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Economic Survey: India gears up to deal with climate change

The Times of India, New Delhi, 27th February, 2015

Vishwa Mohan

NEW DELHI: India will move on low-carbon growth path by taking strong pro-green actions like imposing significantly higher tax fossil fuels (petrol and diesel) and re-energizing the renewable energy sector. This twin actions of 'taxing carbon' and 'pushing solar power' will be the bedrock of the country's contributions to save the world from disastrous consequences of climate change.

The government gave a clear indication of this in the Economic Survey 2014-15, which enlisted all that measures which are being taken in India to cut carbon emissions and move on clean energy path in a big way.

It said, "The move to substantial carbon taxation combined with ambitious solar power program suggests that India can make substantial contributions to the forthcoming Paris negotiations on climate change".

Acknowledges green actions taken by India, the Survey said, "India shifted from a carbon subsidization regime to one of significant carbon taxation regime, from a negative price to an implicit positive price on carbon emissions.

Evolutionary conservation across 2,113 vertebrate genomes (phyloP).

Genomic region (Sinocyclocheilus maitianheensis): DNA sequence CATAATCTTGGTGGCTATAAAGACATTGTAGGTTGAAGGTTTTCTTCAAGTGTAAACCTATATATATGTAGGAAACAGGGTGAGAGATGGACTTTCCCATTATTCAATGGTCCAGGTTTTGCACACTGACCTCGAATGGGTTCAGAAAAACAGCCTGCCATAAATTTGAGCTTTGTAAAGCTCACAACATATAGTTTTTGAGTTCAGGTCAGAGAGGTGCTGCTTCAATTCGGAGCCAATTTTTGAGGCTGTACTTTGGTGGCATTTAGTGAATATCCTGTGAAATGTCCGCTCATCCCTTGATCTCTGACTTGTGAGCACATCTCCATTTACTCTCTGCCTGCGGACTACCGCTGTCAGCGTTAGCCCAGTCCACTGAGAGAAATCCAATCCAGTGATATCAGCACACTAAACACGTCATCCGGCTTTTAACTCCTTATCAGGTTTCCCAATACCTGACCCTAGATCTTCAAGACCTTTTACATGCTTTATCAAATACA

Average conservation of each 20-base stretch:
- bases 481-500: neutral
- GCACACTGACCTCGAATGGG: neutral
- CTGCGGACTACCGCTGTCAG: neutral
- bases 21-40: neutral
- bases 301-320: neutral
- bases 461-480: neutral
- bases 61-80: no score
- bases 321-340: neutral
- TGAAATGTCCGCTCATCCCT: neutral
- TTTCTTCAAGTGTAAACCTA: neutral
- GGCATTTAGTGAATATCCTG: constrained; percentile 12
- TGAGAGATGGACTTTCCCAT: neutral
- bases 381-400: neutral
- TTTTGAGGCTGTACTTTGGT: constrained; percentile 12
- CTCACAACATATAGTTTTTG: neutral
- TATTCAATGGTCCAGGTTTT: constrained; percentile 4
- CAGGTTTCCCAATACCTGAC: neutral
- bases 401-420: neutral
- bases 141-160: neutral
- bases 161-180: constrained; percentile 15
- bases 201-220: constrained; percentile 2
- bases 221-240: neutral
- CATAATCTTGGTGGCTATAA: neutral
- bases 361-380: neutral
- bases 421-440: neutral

"India has cut subsidies and increased taxes on fossil fuels (petrol and diesel), turning a carbon subsidy regime into one of carbon taxation, by putting an effective price on emissions. This has significantly increased petrol and diesel price while serving as price signal to reduce fuel burnt and hence carbon dioxide emissions".

It noted that calculating carbon dioxide emission reductions from measures taken for petrol and diesel suggests that there will be a net reduction of 11 million tons of CO2 emissions in less than a year compared to the baseline or 0.6% of India's annual emissions.

Pointing at action taken by the government during the current fiscal, the Survey said India has increased the coal cess from Rs 50 per ton to Rs 100 per ton, which is equivalent to a carbon tax of about US$ 1 per ton.

It emphasized that a higher tax on coal offsets the domestic health cost of coal for power generation.

The Survey pointed out that any rationalization of coal pricing must take account of the implications for power prices and hence access to energy for the poorest in India which is and must remain a fundamental objective of policy.

It also observes that there is still a long way to go with potential large gains which are to be reaped from reform of coal pricing and further reform of petroleum pricing policies.